I think you'd have to dig them out and grow them on in containers to really give them the best start. They don't look very well situated at the moment.
posted by le morte de bea arthur at 2:26 AM on January 7, 2012 [1 favorite]

I've heard from gardeners that roses which just grow anywhere don't flower. Something about they need to be root stock for them to be productive?

The point is, if the previous roses were grafted (which they often are), then all you have growing is the root stock. What was on top died. And that stock was chosen to be hardy, good roots, resistant to disease, whatever, rather than for flowers so may not even be able to produce flowers. If they weren't grafted then you'll get a decent plant - probably a small bushy miniature - but there's no way to know until you've spent a lot of time and care growing them up. It's up to you how much you care.

Personally I'd probably leave them but not get too invested, and I'd definitely go buy whatever actual roses I want for the rest of the place. Putting them into containers would also be a good move if you do care. When you dig them up you may be able to tell if it's a solid chunk of root stock resprouting or the more spindly bottom of a miniature, thus giving you a better idea of what your chances are.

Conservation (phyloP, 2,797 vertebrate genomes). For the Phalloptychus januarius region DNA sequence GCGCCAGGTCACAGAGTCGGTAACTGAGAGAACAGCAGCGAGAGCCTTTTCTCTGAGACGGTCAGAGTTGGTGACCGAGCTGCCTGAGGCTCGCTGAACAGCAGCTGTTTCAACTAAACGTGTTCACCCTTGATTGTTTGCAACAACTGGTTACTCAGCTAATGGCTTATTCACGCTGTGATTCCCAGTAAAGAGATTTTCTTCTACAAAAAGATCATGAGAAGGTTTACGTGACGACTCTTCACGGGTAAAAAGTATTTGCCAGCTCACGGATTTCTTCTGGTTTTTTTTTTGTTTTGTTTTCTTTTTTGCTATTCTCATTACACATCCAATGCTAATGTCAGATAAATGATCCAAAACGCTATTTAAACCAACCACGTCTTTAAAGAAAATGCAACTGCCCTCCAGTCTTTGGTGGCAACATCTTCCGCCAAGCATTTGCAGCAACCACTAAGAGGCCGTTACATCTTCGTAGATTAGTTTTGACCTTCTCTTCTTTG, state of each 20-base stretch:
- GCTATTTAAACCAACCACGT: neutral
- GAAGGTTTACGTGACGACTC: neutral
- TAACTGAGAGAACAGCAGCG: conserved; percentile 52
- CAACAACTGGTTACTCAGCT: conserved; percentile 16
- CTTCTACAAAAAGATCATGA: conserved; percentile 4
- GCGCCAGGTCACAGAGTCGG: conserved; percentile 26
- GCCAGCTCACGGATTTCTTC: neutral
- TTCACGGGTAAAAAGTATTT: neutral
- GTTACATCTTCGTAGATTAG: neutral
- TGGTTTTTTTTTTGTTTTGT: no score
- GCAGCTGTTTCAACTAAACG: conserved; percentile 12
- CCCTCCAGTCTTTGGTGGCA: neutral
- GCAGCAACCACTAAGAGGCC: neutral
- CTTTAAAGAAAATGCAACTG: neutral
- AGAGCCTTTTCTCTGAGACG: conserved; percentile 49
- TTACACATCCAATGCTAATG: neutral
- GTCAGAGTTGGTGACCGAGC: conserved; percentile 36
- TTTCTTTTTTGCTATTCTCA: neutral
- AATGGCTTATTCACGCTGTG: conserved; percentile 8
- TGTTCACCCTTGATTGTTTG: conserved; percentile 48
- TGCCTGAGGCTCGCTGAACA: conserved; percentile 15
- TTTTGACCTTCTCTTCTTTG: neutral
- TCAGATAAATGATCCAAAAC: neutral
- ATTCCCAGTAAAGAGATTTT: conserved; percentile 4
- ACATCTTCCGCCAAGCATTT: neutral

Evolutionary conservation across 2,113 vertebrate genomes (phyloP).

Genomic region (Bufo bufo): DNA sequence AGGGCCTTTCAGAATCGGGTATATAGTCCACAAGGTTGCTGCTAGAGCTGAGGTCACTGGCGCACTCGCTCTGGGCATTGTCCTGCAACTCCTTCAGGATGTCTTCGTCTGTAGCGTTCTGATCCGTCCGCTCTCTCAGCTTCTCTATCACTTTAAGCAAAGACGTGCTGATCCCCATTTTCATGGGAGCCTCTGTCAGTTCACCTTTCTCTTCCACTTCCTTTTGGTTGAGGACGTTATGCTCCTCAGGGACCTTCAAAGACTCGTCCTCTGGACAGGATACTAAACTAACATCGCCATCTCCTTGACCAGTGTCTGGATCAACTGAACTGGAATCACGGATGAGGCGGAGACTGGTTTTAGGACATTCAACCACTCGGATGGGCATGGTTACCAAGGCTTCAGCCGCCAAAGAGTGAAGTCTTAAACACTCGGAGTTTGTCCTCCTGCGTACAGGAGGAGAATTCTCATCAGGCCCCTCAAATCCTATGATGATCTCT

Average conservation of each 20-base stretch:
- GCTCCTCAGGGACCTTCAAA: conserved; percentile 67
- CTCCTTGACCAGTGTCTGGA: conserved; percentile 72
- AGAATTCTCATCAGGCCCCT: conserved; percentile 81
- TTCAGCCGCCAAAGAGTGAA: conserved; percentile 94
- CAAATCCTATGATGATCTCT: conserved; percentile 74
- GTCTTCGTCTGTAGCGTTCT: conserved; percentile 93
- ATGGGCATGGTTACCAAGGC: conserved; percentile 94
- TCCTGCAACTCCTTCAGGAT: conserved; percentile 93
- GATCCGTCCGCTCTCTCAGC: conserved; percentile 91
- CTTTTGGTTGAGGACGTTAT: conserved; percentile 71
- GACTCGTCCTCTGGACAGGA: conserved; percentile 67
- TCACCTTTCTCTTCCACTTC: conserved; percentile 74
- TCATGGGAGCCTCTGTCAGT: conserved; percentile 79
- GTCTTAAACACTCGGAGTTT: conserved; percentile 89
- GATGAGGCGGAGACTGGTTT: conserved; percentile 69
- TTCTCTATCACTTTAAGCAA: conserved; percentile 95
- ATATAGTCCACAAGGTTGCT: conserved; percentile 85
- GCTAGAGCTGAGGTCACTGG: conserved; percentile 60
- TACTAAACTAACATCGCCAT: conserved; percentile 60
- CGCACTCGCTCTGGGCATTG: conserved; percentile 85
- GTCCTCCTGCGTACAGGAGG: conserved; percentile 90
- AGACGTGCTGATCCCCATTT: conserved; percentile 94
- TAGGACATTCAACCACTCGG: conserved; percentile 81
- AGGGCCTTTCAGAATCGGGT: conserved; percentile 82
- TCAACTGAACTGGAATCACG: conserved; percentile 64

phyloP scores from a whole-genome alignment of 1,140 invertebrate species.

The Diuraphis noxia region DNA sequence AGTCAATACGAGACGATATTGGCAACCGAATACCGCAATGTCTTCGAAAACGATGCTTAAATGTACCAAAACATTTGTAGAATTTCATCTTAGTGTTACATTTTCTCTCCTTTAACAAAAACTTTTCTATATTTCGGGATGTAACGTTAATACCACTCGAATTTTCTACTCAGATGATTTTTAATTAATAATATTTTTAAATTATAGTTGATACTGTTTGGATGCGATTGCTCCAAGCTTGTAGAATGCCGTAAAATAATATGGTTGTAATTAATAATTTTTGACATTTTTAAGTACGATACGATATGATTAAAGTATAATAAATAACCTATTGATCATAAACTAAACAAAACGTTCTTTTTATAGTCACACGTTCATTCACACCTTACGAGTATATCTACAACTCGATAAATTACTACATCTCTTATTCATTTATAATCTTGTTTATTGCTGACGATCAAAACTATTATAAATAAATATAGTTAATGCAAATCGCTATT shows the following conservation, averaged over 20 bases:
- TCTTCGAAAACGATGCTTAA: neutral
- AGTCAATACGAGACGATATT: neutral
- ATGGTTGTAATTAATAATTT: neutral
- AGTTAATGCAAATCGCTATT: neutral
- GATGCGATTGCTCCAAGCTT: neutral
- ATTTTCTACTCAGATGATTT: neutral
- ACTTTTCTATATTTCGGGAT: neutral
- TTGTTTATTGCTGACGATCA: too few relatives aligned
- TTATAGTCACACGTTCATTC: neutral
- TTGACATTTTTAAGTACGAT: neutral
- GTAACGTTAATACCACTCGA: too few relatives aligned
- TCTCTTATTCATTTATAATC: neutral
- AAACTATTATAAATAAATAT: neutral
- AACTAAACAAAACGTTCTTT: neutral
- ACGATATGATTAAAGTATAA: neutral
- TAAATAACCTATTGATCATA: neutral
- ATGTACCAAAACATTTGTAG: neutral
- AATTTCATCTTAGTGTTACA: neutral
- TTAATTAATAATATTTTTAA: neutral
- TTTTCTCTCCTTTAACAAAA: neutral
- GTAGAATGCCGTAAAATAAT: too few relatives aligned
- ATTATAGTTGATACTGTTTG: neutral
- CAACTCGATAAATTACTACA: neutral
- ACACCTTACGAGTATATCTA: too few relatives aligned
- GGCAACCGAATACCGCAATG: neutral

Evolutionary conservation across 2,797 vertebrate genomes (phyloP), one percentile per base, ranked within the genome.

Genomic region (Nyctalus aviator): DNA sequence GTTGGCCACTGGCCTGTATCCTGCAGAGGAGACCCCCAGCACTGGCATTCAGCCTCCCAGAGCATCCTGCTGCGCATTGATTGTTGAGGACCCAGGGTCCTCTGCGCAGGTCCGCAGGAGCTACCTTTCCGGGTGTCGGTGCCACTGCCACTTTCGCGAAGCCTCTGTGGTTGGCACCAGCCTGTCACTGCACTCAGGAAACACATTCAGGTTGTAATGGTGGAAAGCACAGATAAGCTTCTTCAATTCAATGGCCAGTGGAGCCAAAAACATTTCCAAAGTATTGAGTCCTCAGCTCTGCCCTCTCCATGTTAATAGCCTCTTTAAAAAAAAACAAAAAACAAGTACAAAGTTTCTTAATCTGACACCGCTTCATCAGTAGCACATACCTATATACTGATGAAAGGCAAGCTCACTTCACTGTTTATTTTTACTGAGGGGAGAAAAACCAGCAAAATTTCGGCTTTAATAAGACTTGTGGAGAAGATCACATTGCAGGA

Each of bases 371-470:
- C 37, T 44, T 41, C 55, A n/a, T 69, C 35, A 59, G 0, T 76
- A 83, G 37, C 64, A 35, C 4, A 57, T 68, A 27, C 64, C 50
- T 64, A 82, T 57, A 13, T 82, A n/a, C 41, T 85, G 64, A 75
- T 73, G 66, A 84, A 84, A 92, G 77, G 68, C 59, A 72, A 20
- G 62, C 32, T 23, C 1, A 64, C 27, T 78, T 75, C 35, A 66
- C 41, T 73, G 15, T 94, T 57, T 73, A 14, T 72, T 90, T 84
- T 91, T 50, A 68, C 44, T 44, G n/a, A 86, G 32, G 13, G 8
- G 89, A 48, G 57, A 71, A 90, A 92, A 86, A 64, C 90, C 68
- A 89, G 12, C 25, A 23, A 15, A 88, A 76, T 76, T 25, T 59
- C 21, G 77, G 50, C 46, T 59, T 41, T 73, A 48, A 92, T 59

posted by shelleycat at 3:18 AM on January 7, 2012 [1 favorite]

Yes, they look like suckers off the root stock to me. My mom was a great gardener and a big fan of roses and she would always cut the suckers off when they appeared as she said they adversely affected the growth of the rose itself. You could leave them and see what happens; if they're not in the way leave them in situ for a year (or transplant them to a pot, as suggested). If you do leave them where they are and they turn out to be OK as plants, remember that roses are traditionally very hungry and like lots of well-rotted fertiliser.
posted by Martha My Dear Prudence at 3:43 AM on January 7, 2012 [1 favorite]

It's also possible that those are just seedlings from some sort of wild rose, such as multiflora rose or dog rose. I don't know if you get any species of wild roses growing in your area, but in some parts of North America they are a mildly problematic invasive species. Most wild roses are nice enough to encounter by chance in bloom as a wildflower, but are not really good landscape/garden candidates. I get lots of multiflora rose seedlings sprouting up in my surburban East Coast US yard, and I have farm relatives who have a dickens of a time with them on cow pastures in Ohio, because the cows won't eat them.
posted by drlith at 4:59 AM on January 7, 2012